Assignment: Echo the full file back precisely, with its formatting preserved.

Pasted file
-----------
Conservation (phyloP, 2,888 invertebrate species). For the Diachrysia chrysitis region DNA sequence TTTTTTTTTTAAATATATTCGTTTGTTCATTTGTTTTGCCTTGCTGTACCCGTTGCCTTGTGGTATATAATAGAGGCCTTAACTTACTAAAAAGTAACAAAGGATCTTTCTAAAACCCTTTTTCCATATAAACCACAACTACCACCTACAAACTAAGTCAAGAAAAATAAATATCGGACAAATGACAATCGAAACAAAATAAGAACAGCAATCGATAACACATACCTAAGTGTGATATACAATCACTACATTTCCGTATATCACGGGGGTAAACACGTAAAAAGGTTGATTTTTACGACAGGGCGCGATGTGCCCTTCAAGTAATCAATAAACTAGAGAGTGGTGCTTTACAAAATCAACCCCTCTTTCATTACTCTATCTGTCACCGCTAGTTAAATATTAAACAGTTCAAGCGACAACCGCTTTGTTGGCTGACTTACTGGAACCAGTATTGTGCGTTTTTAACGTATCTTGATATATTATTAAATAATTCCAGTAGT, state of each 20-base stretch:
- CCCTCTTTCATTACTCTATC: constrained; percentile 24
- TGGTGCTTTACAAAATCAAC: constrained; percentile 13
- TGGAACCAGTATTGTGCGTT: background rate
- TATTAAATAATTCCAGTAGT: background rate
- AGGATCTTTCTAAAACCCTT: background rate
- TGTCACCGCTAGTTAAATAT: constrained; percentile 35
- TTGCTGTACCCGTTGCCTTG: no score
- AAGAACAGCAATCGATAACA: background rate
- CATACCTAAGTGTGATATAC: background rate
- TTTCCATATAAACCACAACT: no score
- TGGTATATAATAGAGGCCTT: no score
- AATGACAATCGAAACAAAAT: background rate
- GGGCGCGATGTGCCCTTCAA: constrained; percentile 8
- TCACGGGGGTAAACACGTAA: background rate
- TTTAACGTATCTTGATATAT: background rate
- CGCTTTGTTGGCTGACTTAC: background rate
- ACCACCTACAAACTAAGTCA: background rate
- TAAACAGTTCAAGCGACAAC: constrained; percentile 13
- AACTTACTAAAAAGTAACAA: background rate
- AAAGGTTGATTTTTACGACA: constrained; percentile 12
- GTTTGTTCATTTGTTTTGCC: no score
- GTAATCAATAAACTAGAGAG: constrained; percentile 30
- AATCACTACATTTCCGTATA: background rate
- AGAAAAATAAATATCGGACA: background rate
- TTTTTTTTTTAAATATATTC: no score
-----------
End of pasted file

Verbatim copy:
Conservation (phyloP, 2,888 invertebrate species). For the Diachrysia chrysitis region DNA sequence TTTTTTTTTTAAATATATTCGTTTGTTCATTTGTTTTGCCTTGCTGTACCCGTTGCCTTGTGGTATATAATAGAGGCCTTAACTTACTAAAAAGTAACAAAGGATCTTTCTAAAACCCTTTTTCCATATAAACCACAACTACCACCTACAAACTAAGTCAAGAAAAATAAATATCGGACAAATGACAATCGAAACAAAATAAGAACAGCAATCGATAACACATACCTAAGTGTGATATACAATCACTACATTTCCGTATATCACGGGGGTAAACACGTAAAAAGGTTGATTTTTACGACAGGGCGCGATGTGCCCTTCAAGTAATCAATAAACTAGAGAGTGGTGCTTTACAAAATCAACCCCTCTTTCATTACTCTATCTGTCACCGCTAGTTAAATATTAAACAGTTCAAGCGACAACCGCTTTGTTGGCTGACTTACTGGAACCAGTATTGTGCGTTTTTAACGTATCTTGATATATTATTAAATAATTCCAGTAGT, state of each 20-base stretch:
- CCCTCTTTCATTACTCTATC: constrained; percentile 24
- TGGTGCTTTACAAAATCAAC: constrained; percentile 13
- TGGAACCAGTATTGTGCGTT: background rate
- TATTAAATAATTCCAGTAGT: background rate
- AGGATCTTTCTAAAACCCTT: background rate
- TGTCACCGCTAGTTAAATAT: constrained; percentile 35
- TTGCTGTACCCGTTGCCTTG: no score
- AAGAACAGCAATCGATAACA: background rate
- CATACCTAAGTGTGATATAC: background rate
- TTTCCATATAAACCACAACT: no score
- TGGTATATAATAGAGGCCTT: no score
- AATGACAATCGAAACAAAAT: background rate
- GGGCGCGATGTGCCCTTCAA: constrained; percentile 8
- TCACGGGGGTAAACACGTAA: background rate
- TTTAACGTATCTTGATATAT: background rate
- CGCTTTGTTGGCTGACTTAC: background rate
- ACCACCTACAAACTAAGTCA: background rate
- TAAACAGTTCAAGCGACAAC: constrained; percentile 13
- AACTTACTAAAAAGTAACAA: background rate
- AAAGGTTGATTTTTACGACA: constrained; percentile 12
- GTTTGTTCATTTGTTTTGCC: no score
- GTAATCAATAAACTAGAGAG: constrained; percentile 30
- AATCACTACATTTCCGTATA: background rate
- AGAAAAATAAATATCGGACA: background rate
- TTTTTTTTTTAAATATATTC: no score